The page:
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Sign on change in electric potential energy

  1. Apr 15, 2015 #1
    1. The problem statement, all variables and given/known data
    I'm trying to figure out why potential energy decreases in this situation
    http://imgur.com/9PfjRVE [Broken]

    2. Relevant equations
    ΔU = FΔy

    3. The attempt at a solution
    If I define up to be positive, and ΔU = FΔy. In this picture, force is pointing down (so it is negative) and the height decreases so Δy is negative.
    Then ΔU = (-F)(-Δy) = FΔy. So then change in electric potential energy is positive, which means it should be increasing. But in the picture it says that U decreases.
     
    Last edited by a moderator: May 7, 2017
  2. jcsd
  3. Apr 15, 2015 #2

    ehild

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    Force is negative gradient of the potential, so ΔU = - FΔy.
     
  4. Apr 15, 2015 #3
    Is there a reason it is negative? Everywhere in my book it keeps defining it as positive. And if it is anything like gravitational potential energy, shouldn't it positive? U = mgh for gravitational PE and U = qEy for electric potential energy.
     
  5. Apr 15, 2015 #4
    Think of this though: With the gravitational potential energy ##mgh## you don't use Final-Initial when you're calculating a work done. You do Initial-Final. Which is effectively ##-\Delta U ## If by ##\Delta## we understand a procedure of Final-Initial.

    For example: The work done by the gravitational field as an apple falls from a height of 5 m.

    ##m_{apple} (9.8m/s^2) (5m) - m_{apple} (9.8m/s^2) (0m)##
     
  6. Apr 15, 2015 #5
    Now that I think about it, Work = FΔy = -ΔU.

    So I'm assuming you can't set reference points anywhere you would like when it comes to electric potential energy? For example, if I made the reference point the height of an electron, and an electron moves below the reference point, I can't automatically assume that potential energy is negative?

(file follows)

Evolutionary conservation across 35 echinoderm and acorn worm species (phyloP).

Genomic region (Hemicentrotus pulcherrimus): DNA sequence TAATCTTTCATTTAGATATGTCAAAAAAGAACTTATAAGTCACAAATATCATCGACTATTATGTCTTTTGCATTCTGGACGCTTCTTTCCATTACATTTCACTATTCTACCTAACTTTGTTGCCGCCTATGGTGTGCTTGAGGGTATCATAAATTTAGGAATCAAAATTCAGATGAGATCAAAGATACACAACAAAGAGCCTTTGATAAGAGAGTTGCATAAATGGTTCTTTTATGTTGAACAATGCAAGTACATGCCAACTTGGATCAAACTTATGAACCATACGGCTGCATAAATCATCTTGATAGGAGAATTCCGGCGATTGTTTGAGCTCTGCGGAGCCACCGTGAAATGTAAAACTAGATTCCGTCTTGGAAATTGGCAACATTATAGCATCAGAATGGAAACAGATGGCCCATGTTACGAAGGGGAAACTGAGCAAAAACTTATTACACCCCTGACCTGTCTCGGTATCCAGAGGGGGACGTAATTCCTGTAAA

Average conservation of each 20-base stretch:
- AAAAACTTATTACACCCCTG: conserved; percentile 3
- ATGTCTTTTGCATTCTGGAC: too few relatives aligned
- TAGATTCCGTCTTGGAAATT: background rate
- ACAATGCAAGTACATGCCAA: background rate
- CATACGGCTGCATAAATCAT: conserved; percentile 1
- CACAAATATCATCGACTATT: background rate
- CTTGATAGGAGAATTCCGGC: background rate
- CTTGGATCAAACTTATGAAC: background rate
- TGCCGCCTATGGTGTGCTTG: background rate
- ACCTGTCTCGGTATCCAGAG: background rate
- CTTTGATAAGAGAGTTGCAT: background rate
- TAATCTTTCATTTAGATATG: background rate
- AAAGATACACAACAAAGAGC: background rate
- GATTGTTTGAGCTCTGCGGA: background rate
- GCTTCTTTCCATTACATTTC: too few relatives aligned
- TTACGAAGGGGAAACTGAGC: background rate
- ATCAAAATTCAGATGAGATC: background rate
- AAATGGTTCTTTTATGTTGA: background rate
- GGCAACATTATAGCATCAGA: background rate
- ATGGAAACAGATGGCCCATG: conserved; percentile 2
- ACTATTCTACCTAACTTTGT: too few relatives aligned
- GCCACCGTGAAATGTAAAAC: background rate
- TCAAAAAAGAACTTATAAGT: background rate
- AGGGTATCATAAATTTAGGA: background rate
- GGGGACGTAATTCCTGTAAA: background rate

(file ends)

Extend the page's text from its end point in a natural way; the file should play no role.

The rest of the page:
7. Apr 15, 2015 #6

    ehild

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    The potential energy in a point A is defined as the work done by the force when the body moves from A to the place where the potential is zero.

    So U(A)-U(0)=FΔr. U(A) is the initial potential energy and U(0) is the final one. We define the change as the final value - initial value. ΔU=U(final)-U(initial) so U(A)-U(0)= -ΔU: ΔU = - FΔr.
    In cases of gravity, U = mgh, and the force of the Earth points downward. In case of a falling body, the potential energy decreases.
     
  8. Apr 15, 2015 #7
    Adding to this, does the sign of the charge determine whether or not the potential energy is negative at this position?
     
  9. Apr 15, 2015 #8

    ehild

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    The electric field strength is the force exerted on a unit positive charge, and U is the potential energy of the unit positive charge. The force on a charge q is F=qE, and the work by the field when the charge moves from yA to yB is W=qE(yA-yB= U(A)-U(B)) = - q ΔU.
    The charge of the electron is negative. In the electric field, it moves in the direction of decreasing potential energy, which means increasing potential.
     
  10. Apr 15, 2015 #9

    ehild

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    The potential is given, but the potential energy of the charge depends on the sign of the charge .
     
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